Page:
The boards of review argue that this methodology is inconsistent with Iowa's statutory scheme because it strips labor, capital, and entrepreneurial components from the mall's value. It thus removes virtually all components of value except the value of the land and buildings. If this were consistent with the statutory scheme, they argue, the legislature would simply have provided that the sole means of valuation would be the cost method. We believe there is merit in this argument.

Further, the business enterprise value concept seems to be used almost exclusively in tax assessment cases; it is not used in all mall appraisals. Significantly, one appraiser who had used the theory several times in tax assessment cases testified that he had never used it when a mall requested an appraisal for the purpose of obtaining a mortgage loan. Apparently, no assessor in Iowa applies this *425 theory, and there is no uniformly accepted methodology to do so.

The boards of review and the district court correctly refused to apply the business enterprise value theory.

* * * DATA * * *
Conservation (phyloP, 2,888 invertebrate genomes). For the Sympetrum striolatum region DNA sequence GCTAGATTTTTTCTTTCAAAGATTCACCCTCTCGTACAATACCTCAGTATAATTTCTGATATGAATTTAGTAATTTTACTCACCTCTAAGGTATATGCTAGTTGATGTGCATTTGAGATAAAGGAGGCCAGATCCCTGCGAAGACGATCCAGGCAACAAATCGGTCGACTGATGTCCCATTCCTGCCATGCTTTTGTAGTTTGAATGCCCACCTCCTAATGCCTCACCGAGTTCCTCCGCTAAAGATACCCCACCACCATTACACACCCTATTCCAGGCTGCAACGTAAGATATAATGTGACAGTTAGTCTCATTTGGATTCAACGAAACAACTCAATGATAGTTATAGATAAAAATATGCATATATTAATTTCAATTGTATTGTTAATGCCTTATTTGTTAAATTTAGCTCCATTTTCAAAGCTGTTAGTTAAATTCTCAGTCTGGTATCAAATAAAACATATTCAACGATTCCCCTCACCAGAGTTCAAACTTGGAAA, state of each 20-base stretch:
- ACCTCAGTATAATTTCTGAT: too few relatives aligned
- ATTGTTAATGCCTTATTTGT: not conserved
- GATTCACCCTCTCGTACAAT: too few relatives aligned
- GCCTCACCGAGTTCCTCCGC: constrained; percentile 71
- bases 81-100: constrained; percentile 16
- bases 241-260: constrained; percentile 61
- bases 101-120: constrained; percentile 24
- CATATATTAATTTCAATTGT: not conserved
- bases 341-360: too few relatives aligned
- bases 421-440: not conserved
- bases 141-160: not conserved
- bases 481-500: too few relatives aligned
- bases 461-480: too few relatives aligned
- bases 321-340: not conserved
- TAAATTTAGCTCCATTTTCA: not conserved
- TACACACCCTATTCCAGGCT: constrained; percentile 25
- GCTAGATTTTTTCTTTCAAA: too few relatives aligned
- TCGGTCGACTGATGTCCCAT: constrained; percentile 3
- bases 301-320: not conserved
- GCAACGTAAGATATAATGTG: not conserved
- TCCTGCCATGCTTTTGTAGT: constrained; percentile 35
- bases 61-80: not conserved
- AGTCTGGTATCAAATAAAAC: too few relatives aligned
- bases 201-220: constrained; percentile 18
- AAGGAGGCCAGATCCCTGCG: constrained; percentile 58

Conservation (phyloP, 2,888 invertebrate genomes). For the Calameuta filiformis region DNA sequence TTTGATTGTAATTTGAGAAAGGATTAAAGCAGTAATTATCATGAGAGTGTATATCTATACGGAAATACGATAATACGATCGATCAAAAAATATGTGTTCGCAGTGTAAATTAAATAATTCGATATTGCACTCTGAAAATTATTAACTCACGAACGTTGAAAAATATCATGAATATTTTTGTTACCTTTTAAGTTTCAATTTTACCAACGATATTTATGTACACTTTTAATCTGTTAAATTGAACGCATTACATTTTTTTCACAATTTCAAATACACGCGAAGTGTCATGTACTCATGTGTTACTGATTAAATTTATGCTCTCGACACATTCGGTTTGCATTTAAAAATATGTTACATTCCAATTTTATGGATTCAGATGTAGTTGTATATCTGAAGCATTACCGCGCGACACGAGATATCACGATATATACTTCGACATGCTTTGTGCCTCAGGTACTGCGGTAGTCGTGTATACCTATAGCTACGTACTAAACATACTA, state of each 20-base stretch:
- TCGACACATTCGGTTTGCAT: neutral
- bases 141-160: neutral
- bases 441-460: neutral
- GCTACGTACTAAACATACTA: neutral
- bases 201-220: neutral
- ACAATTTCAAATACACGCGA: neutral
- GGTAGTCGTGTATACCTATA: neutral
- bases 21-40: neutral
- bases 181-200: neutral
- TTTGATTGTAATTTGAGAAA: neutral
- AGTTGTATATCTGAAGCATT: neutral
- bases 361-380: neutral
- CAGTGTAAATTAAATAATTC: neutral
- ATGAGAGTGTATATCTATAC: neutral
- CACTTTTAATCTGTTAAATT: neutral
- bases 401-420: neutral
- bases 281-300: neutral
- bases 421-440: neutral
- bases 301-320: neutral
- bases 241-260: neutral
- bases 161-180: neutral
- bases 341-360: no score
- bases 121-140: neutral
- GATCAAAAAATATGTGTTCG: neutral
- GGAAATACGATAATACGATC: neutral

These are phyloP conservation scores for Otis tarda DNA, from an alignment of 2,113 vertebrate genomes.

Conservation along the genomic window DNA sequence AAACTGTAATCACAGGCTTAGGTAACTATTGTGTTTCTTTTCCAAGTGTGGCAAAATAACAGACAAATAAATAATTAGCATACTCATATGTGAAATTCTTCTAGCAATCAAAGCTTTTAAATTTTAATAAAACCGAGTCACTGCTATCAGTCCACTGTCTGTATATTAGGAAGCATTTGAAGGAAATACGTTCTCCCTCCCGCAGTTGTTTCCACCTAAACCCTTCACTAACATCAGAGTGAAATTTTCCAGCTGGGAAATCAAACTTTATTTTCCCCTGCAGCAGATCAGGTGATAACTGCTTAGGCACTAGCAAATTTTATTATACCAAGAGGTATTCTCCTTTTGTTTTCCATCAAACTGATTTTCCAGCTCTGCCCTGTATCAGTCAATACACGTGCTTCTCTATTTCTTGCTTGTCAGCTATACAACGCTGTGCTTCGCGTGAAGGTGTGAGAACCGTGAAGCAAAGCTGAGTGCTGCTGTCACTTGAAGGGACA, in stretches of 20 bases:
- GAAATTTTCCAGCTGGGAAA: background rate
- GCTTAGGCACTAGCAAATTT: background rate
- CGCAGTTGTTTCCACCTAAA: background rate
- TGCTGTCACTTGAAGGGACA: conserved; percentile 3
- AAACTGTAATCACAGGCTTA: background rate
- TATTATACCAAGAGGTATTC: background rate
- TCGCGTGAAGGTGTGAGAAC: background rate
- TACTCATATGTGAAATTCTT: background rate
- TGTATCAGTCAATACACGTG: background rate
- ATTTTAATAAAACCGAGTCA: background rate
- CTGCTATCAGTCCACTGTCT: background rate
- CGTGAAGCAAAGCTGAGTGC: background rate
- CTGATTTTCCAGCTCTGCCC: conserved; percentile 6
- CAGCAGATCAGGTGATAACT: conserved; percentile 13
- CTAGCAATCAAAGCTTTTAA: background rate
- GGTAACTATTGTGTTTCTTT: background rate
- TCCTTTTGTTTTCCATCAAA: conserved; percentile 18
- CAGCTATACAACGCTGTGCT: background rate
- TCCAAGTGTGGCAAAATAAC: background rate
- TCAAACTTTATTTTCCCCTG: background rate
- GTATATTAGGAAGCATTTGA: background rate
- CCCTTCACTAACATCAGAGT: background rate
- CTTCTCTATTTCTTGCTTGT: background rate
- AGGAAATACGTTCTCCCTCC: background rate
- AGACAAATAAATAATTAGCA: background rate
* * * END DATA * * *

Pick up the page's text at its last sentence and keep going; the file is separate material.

V. Assessment of Tenant Improvements.

The mall complains that the improvements furnished by its tenants, valued at $3,600,000, should not have been included in the assessment. The reason is that these improvements add only special value or use value to the property and that they are of no use to succeeding tenants. See Iowa Code § 441.21(2). One of the mall's witnesses testified that a potential buyer of the mall would not pay anything for tenant improvements, partly because remodeling is "a frequent and continued part of shopping center life."

In Ruan Center Corp. v. Board of Review, 297 N.W.2d 538 (Iowa 1980), tenants made improvements that the building's owner argued were special-use improvements and therefore not subject to inclusion in the assessment. One tenant had installed a special earthquake-proof floor and added ventilation for its computers. Other tenants added paneling and different carpeting. A bank installed a vault.

Despite the fairly unique nature of some of these improvements, and in the face of the owner's argument that they were special-use items, we concluded in Ruan that the improvements increased the value of the building and were not special-use improvements under section 441.21(2). Ruan, 297 N.W.2d at 541. In Ruan we relied on the rule that all real estate is generally assessed and taxed to the owner unless the tenant and owner take steps to make other arrangements. These could include assessment of the value of the improvements to the tenant under Iowa Code section 441.4 or, of course, a tax pass-through provision in the lease. We noted in Ruan the practical problems of an assessor, in the absence of some indication from the parties, having to decide which party made the improvements. We said: